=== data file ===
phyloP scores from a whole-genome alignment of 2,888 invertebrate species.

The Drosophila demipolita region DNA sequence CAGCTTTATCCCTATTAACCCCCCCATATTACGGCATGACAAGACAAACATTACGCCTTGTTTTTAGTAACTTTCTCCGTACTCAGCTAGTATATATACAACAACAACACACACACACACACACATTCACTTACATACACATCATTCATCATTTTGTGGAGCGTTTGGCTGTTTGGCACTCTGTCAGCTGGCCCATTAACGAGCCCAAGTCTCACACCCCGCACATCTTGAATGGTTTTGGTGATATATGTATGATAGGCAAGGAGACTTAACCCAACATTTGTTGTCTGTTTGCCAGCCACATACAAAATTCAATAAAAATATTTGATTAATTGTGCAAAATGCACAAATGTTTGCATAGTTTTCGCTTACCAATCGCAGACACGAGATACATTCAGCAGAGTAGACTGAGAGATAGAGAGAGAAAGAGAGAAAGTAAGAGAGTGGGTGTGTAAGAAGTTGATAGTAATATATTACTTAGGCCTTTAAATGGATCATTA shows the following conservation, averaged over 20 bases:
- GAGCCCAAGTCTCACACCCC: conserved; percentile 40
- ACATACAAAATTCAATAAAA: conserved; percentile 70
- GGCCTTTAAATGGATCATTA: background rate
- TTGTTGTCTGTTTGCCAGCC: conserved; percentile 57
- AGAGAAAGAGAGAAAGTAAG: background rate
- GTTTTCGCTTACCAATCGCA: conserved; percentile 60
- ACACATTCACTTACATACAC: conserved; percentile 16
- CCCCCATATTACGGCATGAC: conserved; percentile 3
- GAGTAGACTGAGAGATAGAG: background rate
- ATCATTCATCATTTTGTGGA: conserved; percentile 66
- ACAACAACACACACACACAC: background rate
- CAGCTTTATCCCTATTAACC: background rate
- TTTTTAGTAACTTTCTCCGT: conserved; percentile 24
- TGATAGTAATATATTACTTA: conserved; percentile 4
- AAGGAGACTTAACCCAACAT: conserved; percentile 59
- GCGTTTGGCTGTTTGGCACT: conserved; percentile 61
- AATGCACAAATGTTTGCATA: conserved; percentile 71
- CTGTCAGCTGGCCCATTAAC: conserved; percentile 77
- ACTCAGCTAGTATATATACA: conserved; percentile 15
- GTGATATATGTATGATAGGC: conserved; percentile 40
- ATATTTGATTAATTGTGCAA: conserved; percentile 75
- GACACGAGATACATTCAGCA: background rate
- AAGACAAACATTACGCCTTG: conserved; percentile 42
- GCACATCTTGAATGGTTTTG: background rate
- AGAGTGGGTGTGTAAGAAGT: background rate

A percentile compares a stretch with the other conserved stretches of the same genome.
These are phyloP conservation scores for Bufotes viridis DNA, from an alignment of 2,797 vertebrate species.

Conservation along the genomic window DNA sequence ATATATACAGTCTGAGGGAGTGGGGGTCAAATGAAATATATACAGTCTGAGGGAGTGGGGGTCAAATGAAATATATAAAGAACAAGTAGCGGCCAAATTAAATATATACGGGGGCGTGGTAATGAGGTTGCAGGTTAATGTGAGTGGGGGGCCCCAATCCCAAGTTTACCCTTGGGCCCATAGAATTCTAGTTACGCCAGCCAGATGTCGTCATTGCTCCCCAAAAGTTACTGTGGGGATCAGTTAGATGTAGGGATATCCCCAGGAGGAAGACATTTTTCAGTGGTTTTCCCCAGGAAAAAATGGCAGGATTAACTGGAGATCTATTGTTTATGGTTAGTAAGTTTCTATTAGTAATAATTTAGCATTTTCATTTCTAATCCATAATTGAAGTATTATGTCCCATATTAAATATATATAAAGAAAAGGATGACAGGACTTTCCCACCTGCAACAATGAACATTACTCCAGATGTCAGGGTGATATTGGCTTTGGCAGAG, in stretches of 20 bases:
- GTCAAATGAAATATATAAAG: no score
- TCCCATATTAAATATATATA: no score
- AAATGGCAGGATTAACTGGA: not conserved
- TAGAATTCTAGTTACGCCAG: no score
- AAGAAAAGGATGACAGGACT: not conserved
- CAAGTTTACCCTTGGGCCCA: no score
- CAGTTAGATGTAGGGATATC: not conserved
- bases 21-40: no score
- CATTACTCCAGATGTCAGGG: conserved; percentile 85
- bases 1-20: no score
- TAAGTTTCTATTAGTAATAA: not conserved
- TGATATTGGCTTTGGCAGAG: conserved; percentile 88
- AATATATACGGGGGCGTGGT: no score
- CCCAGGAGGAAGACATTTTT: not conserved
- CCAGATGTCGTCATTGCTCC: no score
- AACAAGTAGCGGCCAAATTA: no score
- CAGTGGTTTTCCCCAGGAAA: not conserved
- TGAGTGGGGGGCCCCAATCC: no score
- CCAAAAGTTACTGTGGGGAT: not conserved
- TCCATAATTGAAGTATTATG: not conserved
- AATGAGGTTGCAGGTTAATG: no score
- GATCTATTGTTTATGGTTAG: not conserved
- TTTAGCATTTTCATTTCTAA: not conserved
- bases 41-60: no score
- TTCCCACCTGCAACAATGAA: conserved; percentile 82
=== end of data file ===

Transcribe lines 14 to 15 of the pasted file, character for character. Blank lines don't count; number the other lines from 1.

- CAGCTTTATCCCTATTAACC: background rate
- TTTTTAGTAACTTTCTCCGT: conserved; percentile 24